Second time lucky? Common Tailorbird parents try again…

You may remember the tailorbirds that built a nest under our bedroom window at home. Well they decided to do it again. Last time they didn’t quite make it — the nest fell out of the leaves, perhaps because a cat clawed it. Well, they are trying again.

Here is the nest (see the red writing) as seen from inside the bedroom.

Here below is the nest from the outside of the house. X is where I took the other photos from; y is the new nest, and z is the remains of the old nest which was occupied in February.

Photo below taken with flash. Two young, now 6 days old. When I first saw them they were nearly hatched and barely the size of the nail on my little finger.  If you look carefully, you’ll see that one of the leaves used has already died — and I have stuck it to the main stalk with sticky tape in the hope that it will hold up.

The colouration of the mouth of a young bird programmes the parent to feed it. The yellow “gape” and black spots inside the mouth are part of a pattern which can vary from bird to bird. Baby cuckoos copy the patterning of the host bird’s young.

I haven’t managed to get the parents at the nest — they are so quick, and I don’t want to disturb them.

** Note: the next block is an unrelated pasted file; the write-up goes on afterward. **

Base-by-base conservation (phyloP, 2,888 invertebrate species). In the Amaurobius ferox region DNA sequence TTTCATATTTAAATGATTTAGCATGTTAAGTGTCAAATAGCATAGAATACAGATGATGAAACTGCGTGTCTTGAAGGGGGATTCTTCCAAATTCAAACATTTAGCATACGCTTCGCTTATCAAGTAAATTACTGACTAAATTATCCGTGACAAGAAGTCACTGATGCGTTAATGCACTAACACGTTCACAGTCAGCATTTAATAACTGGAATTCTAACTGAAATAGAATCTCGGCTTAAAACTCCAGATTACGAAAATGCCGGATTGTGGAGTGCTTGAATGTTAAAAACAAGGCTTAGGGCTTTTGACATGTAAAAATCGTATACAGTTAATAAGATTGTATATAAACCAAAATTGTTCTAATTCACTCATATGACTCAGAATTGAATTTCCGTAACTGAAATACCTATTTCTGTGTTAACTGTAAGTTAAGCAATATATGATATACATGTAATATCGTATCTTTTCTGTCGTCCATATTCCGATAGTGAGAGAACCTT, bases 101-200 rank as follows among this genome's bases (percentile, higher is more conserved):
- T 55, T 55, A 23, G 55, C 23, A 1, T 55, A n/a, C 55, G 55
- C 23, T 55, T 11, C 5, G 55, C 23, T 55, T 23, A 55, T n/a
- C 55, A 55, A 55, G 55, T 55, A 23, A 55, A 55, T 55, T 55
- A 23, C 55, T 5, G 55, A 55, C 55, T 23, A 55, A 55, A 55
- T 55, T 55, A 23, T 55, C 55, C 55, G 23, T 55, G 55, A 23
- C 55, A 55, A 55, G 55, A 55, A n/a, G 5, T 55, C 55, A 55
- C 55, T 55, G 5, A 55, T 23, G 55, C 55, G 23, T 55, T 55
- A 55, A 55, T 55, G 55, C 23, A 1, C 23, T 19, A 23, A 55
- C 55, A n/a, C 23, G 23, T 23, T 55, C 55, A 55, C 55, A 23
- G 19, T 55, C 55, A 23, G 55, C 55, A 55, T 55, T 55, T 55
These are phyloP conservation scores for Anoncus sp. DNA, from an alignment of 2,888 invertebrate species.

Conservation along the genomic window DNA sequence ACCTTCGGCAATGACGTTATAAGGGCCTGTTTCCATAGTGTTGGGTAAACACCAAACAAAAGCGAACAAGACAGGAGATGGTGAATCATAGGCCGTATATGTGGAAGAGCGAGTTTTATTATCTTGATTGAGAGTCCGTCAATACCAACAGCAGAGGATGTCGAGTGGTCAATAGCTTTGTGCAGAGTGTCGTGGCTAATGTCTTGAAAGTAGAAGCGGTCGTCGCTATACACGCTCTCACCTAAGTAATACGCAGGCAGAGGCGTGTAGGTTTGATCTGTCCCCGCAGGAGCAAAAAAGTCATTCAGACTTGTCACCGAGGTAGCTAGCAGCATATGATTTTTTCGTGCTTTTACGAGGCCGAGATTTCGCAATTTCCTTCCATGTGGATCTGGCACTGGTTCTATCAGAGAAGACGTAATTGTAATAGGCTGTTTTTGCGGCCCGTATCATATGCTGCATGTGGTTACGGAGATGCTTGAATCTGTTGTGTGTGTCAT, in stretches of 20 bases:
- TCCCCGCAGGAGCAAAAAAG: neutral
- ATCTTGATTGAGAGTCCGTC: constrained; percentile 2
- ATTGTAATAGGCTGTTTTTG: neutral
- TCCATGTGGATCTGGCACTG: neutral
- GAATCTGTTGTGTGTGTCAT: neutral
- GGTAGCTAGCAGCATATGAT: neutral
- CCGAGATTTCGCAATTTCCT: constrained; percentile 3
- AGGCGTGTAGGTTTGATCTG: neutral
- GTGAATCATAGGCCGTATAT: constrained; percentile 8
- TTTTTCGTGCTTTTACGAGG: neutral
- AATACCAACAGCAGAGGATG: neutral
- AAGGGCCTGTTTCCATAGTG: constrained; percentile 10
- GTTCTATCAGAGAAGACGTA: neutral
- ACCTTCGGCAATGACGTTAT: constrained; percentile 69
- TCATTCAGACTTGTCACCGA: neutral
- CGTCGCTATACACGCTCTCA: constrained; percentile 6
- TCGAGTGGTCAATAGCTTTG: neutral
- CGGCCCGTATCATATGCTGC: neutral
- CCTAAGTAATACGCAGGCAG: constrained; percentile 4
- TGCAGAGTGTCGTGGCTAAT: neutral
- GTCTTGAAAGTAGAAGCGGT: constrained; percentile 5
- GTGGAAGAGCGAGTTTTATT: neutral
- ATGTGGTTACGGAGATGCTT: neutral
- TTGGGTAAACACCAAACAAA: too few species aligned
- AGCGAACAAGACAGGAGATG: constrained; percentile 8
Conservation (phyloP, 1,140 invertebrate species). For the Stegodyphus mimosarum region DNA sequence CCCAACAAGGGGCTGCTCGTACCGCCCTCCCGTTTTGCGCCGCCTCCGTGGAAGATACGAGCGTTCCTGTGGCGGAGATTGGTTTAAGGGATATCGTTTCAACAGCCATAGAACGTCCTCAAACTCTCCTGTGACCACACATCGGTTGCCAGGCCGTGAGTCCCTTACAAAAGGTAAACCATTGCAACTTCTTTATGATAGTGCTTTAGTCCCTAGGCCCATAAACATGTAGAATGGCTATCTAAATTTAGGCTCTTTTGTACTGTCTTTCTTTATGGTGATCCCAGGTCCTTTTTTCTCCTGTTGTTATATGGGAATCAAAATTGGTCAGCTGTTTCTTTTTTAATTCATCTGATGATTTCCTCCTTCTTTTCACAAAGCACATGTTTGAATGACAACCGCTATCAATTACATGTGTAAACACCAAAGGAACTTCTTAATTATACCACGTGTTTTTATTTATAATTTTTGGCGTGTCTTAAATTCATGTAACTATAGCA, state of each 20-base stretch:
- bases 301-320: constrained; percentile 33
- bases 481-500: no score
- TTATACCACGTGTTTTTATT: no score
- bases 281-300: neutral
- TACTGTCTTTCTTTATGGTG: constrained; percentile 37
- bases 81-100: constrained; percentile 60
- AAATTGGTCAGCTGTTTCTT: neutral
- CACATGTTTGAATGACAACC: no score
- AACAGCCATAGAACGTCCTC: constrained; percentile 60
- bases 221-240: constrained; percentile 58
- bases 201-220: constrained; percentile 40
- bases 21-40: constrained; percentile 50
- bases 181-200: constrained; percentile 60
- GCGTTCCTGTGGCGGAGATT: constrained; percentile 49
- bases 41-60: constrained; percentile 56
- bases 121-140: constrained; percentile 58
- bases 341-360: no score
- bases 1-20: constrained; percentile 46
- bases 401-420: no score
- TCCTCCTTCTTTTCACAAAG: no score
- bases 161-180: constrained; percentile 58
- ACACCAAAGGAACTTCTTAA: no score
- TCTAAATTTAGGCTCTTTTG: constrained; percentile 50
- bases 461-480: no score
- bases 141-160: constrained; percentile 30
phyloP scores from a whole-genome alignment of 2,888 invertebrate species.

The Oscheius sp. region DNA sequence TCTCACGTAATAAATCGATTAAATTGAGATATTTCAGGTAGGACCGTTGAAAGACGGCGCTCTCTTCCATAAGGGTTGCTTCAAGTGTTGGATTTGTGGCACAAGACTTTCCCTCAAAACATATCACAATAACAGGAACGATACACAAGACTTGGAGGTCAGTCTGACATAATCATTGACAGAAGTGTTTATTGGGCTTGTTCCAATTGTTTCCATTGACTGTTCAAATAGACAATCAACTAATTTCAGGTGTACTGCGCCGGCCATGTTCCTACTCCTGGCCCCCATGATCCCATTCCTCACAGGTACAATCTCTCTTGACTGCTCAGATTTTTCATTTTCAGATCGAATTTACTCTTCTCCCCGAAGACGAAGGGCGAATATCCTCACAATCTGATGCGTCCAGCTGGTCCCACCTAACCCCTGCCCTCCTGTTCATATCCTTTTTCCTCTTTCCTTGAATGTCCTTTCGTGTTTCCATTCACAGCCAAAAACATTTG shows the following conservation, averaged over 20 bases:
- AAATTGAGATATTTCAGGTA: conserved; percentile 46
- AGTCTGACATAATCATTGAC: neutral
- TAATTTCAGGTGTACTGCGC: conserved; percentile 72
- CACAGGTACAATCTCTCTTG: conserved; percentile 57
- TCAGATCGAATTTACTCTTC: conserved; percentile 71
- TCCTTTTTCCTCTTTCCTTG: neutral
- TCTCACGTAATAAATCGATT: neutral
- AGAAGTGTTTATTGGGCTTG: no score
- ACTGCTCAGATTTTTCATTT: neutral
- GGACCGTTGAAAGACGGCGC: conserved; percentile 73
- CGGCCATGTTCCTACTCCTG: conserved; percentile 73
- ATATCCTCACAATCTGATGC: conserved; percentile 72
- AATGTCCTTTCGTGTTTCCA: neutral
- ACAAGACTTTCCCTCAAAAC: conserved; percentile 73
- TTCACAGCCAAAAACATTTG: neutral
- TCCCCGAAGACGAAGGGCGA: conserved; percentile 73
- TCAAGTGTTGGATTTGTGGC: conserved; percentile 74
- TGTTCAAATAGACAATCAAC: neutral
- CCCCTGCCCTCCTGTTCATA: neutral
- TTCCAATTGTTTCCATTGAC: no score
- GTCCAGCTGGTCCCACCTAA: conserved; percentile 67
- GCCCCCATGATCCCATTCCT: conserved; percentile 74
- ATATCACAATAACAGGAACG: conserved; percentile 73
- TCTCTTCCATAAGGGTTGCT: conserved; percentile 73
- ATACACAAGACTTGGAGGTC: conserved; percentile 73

Let’s hope the young make it to adulthood this time around!


Second time lucky? Common Tailorbird parents try again… — 5 Comments

  1. Great photos, Glenda. How big are the baby birds in these shots? Here's hoping that the little ones get to fly away this time.

  2. Ditto. I was interested to learn about the mouth "gape" colours and that cuckoos can imitate the host birds. Cow birds act like cuckoos I wonder if their offspring can do the same.

    Yup, hope the babies make it through this time.

  3. Aww, I like that you're helping out by keeping their nest in one piece with sticky-tape.

    And they're so cute! I'm cheering them on from my computer. *cheers*

  4. Deb, they are still tiny — but huge compared to the way they started!They are perhaps 4cm long at the moment.

    I think cowbirds are probably the same as cuckoos in their gape, Jo. All birds have this trigger, I think. Genetic programming.

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